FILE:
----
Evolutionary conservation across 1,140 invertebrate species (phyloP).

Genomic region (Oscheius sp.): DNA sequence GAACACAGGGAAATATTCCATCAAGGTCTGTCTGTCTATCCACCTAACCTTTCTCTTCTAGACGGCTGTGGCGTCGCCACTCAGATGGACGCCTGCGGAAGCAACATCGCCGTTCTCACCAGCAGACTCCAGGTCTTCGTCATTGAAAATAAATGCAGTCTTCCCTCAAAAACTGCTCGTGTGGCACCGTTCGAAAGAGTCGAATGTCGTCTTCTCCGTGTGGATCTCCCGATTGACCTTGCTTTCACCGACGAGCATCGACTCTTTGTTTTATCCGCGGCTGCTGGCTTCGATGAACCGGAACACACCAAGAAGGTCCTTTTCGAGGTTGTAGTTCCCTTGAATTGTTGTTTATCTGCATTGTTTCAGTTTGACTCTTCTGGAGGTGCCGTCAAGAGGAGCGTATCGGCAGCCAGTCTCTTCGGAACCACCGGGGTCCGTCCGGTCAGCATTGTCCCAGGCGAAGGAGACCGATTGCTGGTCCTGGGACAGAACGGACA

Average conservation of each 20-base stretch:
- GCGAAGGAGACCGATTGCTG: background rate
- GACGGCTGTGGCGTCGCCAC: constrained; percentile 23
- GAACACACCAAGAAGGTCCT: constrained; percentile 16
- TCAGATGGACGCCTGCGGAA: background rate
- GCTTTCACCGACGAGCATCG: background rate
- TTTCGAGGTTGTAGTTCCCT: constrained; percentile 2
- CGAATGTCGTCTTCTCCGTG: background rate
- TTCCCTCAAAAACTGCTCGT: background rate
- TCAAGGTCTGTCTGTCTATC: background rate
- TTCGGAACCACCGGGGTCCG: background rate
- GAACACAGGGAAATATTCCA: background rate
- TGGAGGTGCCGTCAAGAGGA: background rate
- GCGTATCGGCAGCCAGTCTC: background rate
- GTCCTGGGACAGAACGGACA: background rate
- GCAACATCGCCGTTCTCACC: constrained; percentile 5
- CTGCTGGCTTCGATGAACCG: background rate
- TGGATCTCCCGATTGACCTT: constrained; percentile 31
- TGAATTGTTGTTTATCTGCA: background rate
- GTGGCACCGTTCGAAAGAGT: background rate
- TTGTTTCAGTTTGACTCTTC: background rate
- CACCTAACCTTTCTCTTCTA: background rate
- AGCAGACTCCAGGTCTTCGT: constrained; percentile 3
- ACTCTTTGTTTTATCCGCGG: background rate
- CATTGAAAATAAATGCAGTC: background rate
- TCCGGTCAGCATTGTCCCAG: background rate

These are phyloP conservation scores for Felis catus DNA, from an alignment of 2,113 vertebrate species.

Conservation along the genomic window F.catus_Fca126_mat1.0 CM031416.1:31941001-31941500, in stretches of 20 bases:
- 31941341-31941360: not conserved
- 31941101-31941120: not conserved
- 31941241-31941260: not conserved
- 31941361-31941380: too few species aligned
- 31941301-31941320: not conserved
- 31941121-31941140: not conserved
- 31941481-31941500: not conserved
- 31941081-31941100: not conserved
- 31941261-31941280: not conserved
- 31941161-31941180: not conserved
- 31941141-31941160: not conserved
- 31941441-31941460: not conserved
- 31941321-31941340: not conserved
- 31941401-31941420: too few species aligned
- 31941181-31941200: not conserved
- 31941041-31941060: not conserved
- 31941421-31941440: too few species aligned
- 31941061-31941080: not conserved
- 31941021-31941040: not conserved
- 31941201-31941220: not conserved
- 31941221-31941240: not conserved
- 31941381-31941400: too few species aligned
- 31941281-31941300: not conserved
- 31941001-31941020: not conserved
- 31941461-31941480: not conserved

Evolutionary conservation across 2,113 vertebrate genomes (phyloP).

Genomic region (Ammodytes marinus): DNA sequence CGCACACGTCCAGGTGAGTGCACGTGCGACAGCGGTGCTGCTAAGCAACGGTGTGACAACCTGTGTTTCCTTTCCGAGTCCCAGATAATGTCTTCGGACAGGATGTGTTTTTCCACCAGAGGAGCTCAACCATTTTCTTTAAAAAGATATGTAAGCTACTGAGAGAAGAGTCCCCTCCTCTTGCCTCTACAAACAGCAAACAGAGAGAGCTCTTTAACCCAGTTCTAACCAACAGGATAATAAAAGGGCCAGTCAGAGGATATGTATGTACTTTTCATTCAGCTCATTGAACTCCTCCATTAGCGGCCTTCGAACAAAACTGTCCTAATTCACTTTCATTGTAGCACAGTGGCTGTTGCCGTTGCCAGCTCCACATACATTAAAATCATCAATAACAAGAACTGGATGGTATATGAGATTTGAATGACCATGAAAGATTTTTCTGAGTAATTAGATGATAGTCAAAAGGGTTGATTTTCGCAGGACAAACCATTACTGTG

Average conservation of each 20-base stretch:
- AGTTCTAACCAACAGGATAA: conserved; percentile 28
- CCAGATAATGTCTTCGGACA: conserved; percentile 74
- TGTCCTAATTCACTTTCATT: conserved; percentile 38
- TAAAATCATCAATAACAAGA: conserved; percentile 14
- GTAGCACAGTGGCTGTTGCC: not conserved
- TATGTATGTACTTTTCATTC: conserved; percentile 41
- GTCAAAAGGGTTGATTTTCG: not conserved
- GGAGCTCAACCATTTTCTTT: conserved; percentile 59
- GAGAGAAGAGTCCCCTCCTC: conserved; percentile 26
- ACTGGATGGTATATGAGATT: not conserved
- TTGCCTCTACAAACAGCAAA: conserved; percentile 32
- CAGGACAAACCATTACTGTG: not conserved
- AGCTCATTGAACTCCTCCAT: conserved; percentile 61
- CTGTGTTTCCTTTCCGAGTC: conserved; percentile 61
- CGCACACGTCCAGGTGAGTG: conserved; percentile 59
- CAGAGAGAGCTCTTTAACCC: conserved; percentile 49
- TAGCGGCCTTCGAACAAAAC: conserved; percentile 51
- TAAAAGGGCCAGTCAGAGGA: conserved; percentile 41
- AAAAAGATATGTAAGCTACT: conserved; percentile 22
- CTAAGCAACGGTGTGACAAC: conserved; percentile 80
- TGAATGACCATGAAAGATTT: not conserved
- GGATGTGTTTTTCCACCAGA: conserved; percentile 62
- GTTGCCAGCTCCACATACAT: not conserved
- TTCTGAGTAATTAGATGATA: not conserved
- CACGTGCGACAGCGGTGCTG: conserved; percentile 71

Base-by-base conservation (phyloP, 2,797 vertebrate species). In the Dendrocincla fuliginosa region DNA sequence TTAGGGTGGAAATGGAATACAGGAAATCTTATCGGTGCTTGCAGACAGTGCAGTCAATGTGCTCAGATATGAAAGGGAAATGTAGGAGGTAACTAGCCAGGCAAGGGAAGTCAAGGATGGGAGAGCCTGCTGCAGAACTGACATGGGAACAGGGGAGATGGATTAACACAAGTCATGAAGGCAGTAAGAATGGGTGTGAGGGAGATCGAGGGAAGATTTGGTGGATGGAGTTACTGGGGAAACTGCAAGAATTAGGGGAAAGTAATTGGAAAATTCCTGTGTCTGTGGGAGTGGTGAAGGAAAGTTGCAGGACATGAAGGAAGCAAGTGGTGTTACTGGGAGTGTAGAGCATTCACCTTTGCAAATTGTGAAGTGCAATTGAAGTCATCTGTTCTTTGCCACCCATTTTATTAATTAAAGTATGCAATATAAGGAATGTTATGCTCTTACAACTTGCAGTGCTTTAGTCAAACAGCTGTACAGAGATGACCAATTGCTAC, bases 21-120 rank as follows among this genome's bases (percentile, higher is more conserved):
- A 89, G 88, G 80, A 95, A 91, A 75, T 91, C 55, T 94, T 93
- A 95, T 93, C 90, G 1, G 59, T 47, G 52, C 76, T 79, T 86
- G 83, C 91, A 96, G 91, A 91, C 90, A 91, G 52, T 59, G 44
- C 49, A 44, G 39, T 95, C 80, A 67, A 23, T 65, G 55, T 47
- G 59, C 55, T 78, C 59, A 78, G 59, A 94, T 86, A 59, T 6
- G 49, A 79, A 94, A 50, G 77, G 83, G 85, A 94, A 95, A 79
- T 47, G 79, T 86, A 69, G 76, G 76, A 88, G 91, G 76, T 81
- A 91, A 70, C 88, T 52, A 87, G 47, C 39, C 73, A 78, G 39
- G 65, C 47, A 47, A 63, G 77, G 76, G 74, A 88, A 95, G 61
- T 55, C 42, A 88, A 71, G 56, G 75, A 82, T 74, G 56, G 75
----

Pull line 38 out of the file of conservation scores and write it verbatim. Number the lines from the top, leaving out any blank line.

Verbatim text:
- 31941081-31941100: not conserved